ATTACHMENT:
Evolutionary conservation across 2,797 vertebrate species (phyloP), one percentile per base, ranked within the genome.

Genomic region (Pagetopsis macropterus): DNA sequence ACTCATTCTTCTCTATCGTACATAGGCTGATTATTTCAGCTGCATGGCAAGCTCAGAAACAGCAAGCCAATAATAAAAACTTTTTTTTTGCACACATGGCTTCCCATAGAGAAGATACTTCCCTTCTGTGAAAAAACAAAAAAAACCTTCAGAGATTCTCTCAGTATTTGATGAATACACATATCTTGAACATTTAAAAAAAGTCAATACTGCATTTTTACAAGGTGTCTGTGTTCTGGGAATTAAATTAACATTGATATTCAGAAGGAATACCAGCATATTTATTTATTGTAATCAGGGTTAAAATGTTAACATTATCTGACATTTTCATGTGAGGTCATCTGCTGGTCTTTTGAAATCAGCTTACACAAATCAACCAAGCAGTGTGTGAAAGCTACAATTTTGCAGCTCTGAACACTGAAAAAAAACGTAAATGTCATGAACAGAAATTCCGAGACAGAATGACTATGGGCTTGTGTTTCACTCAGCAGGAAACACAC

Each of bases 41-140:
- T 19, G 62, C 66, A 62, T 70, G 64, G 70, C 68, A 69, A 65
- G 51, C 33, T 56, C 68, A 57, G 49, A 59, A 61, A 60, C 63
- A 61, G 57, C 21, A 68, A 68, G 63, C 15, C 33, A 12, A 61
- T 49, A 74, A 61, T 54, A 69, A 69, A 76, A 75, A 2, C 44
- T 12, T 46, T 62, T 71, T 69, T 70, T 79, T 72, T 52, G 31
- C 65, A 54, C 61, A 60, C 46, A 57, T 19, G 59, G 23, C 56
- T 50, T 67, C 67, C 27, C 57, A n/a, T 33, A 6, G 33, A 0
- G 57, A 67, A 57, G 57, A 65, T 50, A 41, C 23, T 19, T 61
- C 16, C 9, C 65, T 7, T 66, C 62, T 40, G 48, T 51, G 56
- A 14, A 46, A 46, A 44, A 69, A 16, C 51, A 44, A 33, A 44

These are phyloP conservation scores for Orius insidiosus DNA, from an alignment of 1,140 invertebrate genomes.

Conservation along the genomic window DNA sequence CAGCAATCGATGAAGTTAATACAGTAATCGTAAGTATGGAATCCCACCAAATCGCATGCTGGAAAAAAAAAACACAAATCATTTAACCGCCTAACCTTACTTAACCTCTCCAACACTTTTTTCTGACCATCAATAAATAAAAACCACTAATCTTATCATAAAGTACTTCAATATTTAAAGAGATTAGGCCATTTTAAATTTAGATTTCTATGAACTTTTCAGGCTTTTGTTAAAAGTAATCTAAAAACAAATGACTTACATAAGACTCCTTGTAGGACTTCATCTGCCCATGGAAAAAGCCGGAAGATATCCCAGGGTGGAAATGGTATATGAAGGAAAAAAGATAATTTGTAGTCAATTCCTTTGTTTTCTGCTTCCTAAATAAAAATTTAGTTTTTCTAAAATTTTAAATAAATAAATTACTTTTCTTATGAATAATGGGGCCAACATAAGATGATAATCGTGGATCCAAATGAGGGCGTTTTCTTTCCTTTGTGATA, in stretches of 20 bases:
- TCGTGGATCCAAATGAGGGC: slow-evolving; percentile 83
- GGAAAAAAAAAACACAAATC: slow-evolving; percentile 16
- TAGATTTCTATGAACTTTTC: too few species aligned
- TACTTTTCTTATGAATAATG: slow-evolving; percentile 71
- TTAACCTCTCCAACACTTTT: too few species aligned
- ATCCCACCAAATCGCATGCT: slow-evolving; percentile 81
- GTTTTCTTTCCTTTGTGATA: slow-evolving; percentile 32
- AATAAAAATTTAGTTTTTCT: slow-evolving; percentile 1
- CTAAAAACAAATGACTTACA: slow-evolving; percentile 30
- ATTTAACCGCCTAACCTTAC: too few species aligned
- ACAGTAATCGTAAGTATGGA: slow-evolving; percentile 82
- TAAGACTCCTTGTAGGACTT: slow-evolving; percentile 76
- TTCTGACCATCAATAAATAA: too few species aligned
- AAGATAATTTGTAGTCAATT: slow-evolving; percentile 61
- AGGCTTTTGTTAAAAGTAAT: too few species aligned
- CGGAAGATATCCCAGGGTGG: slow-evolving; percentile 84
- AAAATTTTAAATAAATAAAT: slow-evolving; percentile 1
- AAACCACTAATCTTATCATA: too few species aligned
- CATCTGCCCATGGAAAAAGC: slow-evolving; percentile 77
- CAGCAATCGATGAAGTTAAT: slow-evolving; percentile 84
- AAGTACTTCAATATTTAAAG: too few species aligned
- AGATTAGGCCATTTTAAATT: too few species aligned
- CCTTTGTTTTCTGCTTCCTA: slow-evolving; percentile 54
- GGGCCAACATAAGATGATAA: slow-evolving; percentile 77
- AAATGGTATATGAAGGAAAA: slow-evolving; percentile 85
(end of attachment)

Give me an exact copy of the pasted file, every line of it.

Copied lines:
Evolutionary conservation across 2,797 vertebrate species (phyloP), one percentile per base, ranked within the genome.

Genomic region (Pagetopsis macropterus): DNA sequence ACTCATTCTTCTCTATCGTACATAGGCTGATTATTTCAGCTGCATGGCAAGCTCAGAAACAGCAAGCCAATAATAAAAACTTTTTTTTTGCACACATGGCTTCCCATAGAGAAGATACTTCCCTTCTGTGAAAAAACAAAAAAAACCTTCAGAGATTCTCTCAGTATTTGATGAATACACATATCTTGAACATTTAAAAAAAGTCAATACTGCATTTTTACAAGGTGTCTGTGTTCTGGGAATTAAATTAACATTGATATTCAGAAGGAATACCAGCATATTTATTTATTGTAATCAGGGTTAAAATGTTAACATTATCTGACATTTTCATGTGAGGTCATCTGCTGGTCTTTTGAAATCAGCTTACACAAATCAACCAAGCAGTGTGTGAAAGCTACAATTTTGCAGCTCTGAACACTGAAAAAAAACGTAAATGTCATGAACAGAAATTCCGAGACAGAATGACTATGGGCTTGTGTTTCACTCAGCAGGAAACACAC

Each of bases 41-140:
- T 19, G 62, C 66, A 62, T 70, G 64, G 70, C 68, A 69, A 65
- G 51, C 33, T 56, C 68, A 57, G 49, A 59, A 61, A 60, C 63
- A 61, G 57, C 21, A 68, A 68, G 63, C 15, C 33, A 12, A 61
- T 49, A 74, A 61, T 54, A 69, A 69, A 76, A 75, A 2, C 44
- T 12, T 46, T 62, T 71, T 69, T 70, T 79, T 72, T 52, G 31
- C 65, A 54, C 61, A 60, C 46, A 57, T 19, G 59, G 23, C 56
- T 50, T 67, C 67, C 27, C 57, A n/a, T 33, A 6, G 33, A 0
- G 57, A 67, A 57, G 57, A 65, T 50, A 41, C 23, T 19, T 61
- C 16, C 9, C 65, T 7, T 66, C 62, T 40, G 48, T 51, G 56
- A 14, A 46, A 46, A 44, A 69, A 16, C 51, A 44, A 33, A 44

These are phyloP conservation scores for Orius insidiosus DNA, from an alignment of 1,140 invertebrate genomes.

Conservation along the genomic window DNA sequence CAGCAATCGATGAAGTTAATACAGTAATCGTAAGTATGGAATCCCACCAAATCGCATGCTGGAAAAAAAAAACACAAATCATTTAACCGCCTAACCTTACTTAACCTCTCCAACACTTTTTTCTGACCATCAATAAATAAAAACCACTAATCTTATCATAAAGTACTTCAATATTTAAAGAGATTAGGCCATTTTAAATTTAGATTTCTATGAACTTTTCAGGCTTTTGTTAAAAGTAATCTAAAAACAAATGACTTACATAAGACTCCTTGTAGGACTTCATCTGCCCATGGAAAAAGCCGGAAGATATCCCAGGGTGGAAATGGTATATGAAGGAAAAAAGATAATTTGTAGTCAATTCCTTTGTTTTCTGCTTCCTAAATAAAAATTTAGTTTTTCTAAAATTTTAAATAAATAAATTACTTTTCTTATGAATAATGGGGCCAACATAAGATGATAATCGTGGATCCAAATGAGGGCGTTTTCTTTCCTTTGTGATA, in stretches of 20 bases:
- TCGTGGATCCAAATGAGGGC: slow-evolving; percentile 83
- GGAAAAAAAAAACACAAATC: slow-evolving; percentile 16
- TAGATTTCTATGAACTTTTC: too few species aligned
- TACTTTTCTTATGAATAATG: slow-evolving; percentile 71
- TTAACCTCTCCAACACTTTT: too few species aligned
- ATCCCACCAAATCGCATGCT: slow-evolving; percentile 81
- GTTTTCTTTCCTTTGTGATA: slow-evolving; percentile 32
- AATAAAAATTTAGTTTTTCT: slow-evolving; percentile 1
- CTAAAAACAAATGACTTACA: slow-evolving; percentile 30
- ATTTAACCGCCTAACCTTAC: too few species aligned
- ACAGTAATCGTAAGTATGGA: slow-evolving; percentile 82
- TAAGACTCCTTGTAGGACTT: slow-evolving; percentile 76
- TTCTGACCATCAATAAATAA: too few species aligned
- AAGATAATTTGTAGTCAATT: slow-evolving; percentile 61
- AGGCTTTTGTTAAAAGTAAT: too few species aligned
- CGGAAGATATCCCAGGGTGG: slow-evolving; percentile 84
- AAAATTTTAAATAAATAAAT: slow-evolving; percentile 1
- AAACCACTAATCTTATCATA: too few species aligned
- CATCTGCCCATGGAAAAAGC: slow-evolving; percentile 77
- CAGCAATCGATGAAGTTAAT: slow-evolving; percentile 84
- AAGTACTTCAATATTTAAAG: too few species aligned
- AGATTAGGCCATTTTAAATT: too few species aligned
- CCTTTGTTTTCTGCTTCCTA: slow-evolving; percentile 54
- GGGCCAACATAAGATGATAA: slow-evolving; percentile 77
- AAATGGTATATGAAGGAAAA: slow-evolving; percentile 85